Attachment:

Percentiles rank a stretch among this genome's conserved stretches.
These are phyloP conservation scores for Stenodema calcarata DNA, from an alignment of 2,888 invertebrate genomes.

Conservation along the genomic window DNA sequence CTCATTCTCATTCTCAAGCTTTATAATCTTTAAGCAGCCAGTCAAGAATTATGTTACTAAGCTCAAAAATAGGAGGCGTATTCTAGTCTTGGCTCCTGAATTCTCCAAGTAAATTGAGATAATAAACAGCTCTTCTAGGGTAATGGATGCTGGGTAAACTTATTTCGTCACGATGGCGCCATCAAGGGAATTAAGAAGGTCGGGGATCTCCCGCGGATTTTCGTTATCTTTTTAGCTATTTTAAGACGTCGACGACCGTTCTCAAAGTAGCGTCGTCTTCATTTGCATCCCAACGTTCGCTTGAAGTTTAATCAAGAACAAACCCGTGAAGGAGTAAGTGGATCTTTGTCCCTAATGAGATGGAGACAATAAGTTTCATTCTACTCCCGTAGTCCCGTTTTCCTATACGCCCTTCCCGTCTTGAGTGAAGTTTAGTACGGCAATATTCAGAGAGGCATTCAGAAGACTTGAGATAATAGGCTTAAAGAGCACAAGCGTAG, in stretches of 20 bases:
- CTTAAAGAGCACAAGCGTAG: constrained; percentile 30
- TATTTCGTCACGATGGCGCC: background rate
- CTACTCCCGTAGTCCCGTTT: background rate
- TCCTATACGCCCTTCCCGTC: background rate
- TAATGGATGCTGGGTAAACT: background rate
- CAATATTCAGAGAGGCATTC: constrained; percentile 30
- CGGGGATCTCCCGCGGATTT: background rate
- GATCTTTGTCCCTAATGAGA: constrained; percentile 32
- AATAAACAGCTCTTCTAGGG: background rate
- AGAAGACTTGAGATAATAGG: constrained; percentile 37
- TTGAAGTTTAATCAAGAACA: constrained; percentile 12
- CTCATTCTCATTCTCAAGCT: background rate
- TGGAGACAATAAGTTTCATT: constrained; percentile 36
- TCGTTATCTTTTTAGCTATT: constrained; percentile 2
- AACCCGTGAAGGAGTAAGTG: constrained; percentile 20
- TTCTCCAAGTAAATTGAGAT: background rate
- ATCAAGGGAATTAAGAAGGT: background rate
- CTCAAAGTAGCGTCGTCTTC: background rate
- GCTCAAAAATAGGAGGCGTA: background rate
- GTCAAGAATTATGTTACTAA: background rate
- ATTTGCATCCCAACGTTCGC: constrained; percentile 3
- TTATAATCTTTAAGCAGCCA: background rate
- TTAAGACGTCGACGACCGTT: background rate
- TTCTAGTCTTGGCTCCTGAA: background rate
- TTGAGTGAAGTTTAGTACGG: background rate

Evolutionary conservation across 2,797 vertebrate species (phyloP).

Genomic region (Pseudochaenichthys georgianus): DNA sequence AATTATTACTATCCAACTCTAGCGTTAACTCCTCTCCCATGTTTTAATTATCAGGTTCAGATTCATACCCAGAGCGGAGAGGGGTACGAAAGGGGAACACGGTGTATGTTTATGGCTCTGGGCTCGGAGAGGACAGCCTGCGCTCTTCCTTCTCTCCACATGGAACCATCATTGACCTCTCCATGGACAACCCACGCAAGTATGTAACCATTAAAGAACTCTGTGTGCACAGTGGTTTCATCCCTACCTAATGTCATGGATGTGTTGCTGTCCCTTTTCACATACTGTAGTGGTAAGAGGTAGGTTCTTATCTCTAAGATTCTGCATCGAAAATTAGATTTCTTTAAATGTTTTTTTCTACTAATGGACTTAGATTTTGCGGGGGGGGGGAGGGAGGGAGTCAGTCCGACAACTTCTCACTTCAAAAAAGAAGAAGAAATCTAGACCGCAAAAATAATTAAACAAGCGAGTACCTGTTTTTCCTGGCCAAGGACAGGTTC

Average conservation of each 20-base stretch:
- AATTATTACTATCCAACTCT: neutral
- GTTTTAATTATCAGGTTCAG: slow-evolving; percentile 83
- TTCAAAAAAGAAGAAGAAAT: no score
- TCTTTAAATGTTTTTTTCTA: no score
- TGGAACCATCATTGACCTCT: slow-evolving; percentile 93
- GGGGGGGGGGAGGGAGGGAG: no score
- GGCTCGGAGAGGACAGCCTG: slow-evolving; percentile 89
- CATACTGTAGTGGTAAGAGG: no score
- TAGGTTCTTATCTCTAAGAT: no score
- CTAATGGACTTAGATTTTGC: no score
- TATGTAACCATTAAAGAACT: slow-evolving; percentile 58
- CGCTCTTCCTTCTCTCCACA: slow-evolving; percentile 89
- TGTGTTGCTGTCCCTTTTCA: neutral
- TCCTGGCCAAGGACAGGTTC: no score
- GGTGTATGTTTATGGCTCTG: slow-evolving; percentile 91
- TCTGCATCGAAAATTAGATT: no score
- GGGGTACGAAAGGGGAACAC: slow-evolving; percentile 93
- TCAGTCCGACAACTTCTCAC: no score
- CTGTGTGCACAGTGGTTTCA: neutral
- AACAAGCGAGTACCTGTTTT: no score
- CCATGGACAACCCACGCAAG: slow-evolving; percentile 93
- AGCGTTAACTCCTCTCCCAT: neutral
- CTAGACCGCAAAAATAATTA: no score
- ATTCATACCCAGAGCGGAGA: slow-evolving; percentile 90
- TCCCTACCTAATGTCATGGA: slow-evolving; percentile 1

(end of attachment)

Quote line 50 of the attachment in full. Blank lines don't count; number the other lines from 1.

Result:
- CTGTGTGCACAGTGGTTTCA: neutral